Dr. Peter F. Buckley, whose grandfather was dean of a medical school, had the interim tag removed from his title when he was approved Thursday as the new dean of Medical College of Georgia at Georgia Health Sciences University. His appointment was approved during a joint meeting by teleconference of two boards that oversee the university's clinical system, MCG Health Inc. and MCG Health System.
Buckley has been interim dean since August, when Dr. D. Douglas Miller resigned after serving as dean of the medical school since 2006. Buckley had previously been chair of the Department of Psychiatry and Health Behavior and senior associate dean for leadership.
"This is a privilege for me and an honor," Buckley said.
The position had been originally slated for a national search, but Buckley's work as the interim would have put him at "the top of the ranks even if there had been a search," GHSU President Ricardo Azziz said. Instead, the university formed a committee, chaired by College of Nursing Dean Lucy Marion, to hear input from colleagues and faculty about Buckley, "and it was through the committee's recommendation that we are now moving forward," Azziz said.
The dean is "an extraordinarily important position" at the university, not only because it heads up the sixth-largest medical school in the country by class size, but also because its faculty play a key role in clinical services and research, Azziz said.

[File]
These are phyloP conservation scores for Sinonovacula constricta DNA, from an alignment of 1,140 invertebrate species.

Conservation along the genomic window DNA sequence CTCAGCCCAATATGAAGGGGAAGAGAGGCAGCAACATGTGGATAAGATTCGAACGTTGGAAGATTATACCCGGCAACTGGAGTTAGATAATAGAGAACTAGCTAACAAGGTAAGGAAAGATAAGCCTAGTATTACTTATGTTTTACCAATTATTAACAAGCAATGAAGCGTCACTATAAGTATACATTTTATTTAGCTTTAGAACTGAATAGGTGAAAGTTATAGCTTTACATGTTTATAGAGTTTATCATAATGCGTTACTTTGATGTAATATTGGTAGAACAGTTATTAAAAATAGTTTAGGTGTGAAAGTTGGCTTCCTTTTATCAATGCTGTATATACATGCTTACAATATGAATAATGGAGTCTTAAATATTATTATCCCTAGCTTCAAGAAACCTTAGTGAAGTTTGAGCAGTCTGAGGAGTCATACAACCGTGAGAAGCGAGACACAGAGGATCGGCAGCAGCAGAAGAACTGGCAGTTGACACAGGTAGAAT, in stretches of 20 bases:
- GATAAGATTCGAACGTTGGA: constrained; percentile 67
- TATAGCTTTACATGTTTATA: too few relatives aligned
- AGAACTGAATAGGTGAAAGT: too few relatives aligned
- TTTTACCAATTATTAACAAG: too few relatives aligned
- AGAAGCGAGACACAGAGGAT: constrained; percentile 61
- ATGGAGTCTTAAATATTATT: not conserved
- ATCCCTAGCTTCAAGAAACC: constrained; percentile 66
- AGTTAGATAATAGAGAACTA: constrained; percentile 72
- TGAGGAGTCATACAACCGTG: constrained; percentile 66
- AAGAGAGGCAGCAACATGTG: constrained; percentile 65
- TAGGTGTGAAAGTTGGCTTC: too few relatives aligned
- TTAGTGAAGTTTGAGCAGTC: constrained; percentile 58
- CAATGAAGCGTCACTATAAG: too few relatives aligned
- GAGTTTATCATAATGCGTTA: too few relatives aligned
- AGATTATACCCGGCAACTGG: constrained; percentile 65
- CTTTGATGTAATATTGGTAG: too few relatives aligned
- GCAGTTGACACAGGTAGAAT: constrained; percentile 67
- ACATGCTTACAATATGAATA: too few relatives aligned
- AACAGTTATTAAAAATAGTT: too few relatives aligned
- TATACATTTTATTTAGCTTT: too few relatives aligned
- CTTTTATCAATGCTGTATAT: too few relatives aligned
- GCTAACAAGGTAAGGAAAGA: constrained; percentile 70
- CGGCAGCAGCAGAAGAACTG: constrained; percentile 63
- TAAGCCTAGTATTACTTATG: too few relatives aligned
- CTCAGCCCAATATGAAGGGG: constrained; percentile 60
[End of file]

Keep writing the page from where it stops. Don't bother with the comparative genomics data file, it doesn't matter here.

"This position requires somebody who knows how to build bridges, knows how to be collaborative, and has the respect of and respects his fellow deans in other schools," he said. "We believe that Dr. Peter Buckley, through his experience as a chair here, his experience as an associate dean and finally his experience as interim dean for the last sixth months, demonstrates these qualities of collaboration, partnership, alignment and loyalty to the institution."
While Buckley said it was too early to discuss specific programs, he will continue efforts he is already making to reach out to the community and build up relationships, particularly with alumni. Recruiting will also be a key focus, and the university has identified 30 or so positions within the school that need to be recruited immediately, Azziz said.
Having a permanent dean in place will help, Buckley said.
"Inevitably as you're recruiting, people want to know that there is an institutional team in place," he said, adding that developing faculty and leadership will also be key.
He will also continue working to develop strategies for clinical growth and to involve physicians with key initiatives in quality and in information technology, Azziz said.
"(There are) lots of things on his plate so we don't expect him to take even a moment's breath before he proceeds on," he said.
Buckley said he was "fortunate that Dr. Azziz turned to me and obviously over the passage of time he felt I would work well as a colleague with him. I'm excited by his leadership and feel privileged to join that more permanently."
As he becomes dean today, the native of Dublin, Ireland, is following in the footsteps of his grandfather, who was dean of the Royal College of Surgeons there.
"It's a wonderful privilege," Buckley said.